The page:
Working at a local crisis stabilization and detox facility, Greenberg observed women and men arriving for treatment. She saw a homeless man clasping his only belongings, his sketchbooks, to his chest. She saw a destitute woman passing her time in the day room sculpting figures from paper napkins, the only medium left to her. Greenberg understood: “Doing art is what kept her stable.”
“It just kept happening,” she says. “I’d see people who were artists, and they lived on the streets.”
Holding a master’s degree in counseling, Greenberg has worked in the field of human services for more than thirty years. Having led expressive arts programs in New England and knowing their therapeutic value, Greenberg thought, “This is Asheville. There must be some kind of art center that caters to folks struggling with mental health issues, addiction issues.”
From conceiving to creating
In 2010, she started looking for such a place. Finding none, by 2012 she had created Aurora Studio & Gallery. Aurora Studio equips both emerging and experienced artists to do their creative work in community, generating the mutual support that sustains their psychological well-being, social stability, and freedom from addiction.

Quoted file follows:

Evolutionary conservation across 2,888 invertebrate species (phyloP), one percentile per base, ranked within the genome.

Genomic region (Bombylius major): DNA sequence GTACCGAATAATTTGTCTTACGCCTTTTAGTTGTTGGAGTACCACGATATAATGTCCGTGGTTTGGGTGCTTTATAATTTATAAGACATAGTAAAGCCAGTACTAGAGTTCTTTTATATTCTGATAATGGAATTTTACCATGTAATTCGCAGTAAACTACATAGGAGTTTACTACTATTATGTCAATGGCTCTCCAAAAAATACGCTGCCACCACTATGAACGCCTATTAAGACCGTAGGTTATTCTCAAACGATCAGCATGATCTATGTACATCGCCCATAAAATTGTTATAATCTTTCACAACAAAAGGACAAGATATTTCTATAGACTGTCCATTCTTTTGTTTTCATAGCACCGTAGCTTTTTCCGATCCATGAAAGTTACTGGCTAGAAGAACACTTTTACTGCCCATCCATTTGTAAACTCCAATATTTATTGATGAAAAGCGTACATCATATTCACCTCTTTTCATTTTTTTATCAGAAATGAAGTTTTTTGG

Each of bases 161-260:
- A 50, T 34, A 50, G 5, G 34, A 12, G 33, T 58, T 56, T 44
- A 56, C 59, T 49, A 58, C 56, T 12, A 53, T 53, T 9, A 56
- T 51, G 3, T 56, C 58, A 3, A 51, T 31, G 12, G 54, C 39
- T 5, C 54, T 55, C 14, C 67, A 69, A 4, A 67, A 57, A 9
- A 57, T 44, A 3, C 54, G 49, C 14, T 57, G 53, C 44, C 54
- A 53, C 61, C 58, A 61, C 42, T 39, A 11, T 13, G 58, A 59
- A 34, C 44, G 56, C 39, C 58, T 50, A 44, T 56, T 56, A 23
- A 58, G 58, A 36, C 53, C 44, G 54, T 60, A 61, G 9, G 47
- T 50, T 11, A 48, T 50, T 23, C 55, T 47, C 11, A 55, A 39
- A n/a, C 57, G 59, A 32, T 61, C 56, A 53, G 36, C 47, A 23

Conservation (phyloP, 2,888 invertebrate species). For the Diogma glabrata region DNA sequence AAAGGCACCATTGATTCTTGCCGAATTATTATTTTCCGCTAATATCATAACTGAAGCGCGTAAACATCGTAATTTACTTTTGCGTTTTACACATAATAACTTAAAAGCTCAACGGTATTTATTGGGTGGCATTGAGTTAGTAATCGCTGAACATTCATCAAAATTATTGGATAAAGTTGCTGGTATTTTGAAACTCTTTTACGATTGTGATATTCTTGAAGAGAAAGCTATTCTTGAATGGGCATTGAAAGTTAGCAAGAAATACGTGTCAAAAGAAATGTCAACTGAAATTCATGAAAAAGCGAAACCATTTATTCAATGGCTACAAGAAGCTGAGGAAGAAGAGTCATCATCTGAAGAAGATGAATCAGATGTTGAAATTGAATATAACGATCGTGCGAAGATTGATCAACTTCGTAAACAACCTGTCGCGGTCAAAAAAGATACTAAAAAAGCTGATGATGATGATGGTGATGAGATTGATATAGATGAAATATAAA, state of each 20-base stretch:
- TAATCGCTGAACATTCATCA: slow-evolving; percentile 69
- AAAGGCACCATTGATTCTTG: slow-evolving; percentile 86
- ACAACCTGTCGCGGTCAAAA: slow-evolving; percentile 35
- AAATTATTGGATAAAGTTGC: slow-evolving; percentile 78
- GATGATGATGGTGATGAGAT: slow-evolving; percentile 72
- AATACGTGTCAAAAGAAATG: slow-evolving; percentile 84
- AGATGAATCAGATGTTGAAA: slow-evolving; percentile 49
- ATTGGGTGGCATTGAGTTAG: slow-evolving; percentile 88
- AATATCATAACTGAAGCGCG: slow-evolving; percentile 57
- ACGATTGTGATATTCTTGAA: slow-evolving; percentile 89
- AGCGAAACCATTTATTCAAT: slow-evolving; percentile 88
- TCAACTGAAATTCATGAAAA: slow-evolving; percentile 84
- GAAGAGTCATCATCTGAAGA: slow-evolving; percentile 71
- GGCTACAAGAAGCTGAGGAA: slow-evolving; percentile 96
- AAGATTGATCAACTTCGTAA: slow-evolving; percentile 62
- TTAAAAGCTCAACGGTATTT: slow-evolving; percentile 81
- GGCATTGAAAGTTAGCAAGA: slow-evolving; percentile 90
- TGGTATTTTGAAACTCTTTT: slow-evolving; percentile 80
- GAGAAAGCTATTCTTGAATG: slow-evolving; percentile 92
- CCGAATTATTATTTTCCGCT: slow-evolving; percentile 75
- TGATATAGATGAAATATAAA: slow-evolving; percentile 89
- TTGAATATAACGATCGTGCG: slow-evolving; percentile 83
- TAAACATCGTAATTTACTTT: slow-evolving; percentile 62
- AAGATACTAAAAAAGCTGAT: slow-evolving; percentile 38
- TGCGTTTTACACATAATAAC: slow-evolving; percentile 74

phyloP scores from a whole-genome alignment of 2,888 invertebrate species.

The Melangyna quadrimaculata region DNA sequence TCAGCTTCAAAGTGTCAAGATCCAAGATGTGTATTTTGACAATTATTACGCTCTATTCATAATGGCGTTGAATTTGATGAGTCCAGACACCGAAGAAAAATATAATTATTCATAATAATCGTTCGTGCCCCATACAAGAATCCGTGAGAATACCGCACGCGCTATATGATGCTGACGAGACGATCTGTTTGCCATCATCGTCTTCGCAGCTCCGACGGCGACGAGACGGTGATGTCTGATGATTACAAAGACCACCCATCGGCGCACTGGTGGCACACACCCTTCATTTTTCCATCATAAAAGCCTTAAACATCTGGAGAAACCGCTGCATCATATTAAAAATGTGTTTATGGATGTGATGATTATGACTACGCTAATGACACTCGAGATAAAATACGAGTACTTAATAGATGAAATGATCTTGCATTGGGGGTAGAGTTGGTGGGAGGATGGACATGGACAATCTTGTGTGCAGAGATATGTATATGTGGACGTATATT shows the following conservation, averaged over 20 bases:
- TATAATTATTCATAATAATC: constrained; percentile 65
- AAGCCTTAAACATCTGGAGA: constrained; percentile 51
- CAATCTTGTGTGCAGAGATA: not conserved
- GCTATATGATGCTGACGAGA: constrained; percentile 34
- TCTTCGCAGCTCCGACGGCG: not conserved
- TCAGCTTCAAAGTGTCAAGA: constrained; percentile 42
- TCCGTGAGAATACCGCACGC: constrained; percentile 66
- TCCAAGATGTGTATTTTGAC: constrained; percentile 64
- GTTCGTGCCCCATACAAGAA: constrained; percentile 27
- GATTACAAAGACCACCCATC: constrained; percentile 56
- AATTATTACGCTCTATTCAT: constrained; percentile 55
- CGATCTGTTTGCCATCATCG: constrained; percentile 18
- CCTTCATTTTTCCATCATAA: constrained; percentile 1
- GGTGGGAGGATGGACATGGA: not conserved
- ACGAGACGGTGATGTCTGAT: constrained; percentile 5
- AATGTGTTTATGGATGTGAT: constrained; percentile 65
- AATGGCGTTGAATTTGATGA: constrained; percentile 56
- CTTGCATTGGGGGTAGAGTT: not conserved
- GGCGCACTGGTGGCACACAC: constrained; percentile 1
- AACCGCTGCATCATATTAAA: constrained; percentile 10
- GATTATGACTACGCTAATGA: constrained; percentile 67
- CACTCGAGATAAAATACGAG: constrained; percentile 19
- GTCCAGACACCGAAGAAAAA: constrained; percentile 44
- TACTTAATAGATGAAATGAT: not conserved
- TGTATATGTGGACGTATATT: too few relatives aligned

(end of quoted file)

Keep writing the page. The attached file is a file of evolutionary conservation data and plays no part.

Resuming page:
The first classes took place in a West Asheville storefront with a core group of participants and in collaboration with local artists and healing arts instructors. “We’ve been doing classes ever since,” says Greenberg. “Because the feedback from the participants showed that people were really interested, and they kept the momentum going.”